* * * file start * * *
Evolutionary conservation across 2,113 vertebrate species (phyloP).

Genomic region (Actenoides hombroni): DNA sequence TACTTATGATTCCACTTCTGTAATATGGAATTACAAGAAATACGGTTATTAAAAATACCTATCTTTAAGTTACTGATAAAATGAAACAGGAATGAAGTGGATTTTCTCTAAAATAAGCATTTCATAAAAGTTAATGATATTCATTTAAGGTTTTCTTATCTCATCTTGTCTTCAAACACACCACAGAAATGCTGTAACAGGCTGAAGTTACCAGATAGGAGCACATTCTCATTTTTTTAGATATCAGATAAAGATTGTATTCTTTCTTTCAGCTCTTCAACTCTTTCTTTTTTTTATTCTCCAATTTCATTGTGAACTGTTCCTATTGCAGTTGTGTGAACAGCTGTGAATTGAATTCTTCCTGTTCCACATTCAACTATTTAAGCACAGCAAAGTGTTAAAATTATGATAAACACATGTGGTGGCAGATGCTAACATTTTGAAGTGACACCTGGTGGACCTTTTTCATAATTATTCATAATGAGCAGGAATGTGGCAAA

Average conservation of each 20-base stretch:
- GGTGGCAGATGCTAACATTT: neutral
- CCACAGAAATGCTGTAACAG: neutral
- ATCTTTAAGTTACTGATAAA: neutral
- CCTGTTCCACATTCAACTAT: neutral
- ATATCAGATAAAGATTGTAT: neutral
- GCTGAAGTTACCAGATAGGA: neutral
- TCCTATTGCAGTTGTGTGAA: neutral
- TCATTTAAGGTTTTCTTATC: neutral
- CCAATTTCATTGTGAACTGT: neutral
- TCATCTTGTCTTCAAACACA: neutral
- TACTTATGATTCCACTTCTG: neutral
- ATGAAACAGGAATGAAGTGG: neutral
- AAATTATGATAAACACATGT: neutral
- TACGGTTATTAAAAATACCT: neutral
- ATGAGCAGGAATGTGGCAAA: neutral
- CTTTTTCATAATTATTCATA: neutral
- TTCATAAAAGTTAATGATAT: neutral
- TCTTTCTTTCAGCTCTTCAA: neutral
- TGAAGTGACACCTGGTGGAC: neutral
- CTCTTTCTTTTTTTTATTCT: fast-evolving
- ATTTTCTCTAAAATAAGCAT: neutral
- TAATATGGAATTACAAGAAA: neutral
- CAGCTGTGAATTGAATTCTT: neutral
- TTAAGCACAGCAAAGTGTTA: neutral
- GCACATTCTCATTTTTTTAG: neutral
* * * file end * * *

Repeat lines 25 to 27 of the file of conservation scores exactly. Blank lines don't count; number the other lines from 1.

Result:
- TAATATGGAATTACAAGAAA: neutral
- CAGCTGTGAATTGAATTCTT: neutral
- TTAAGCACAGCAAAGTGTTA: neutral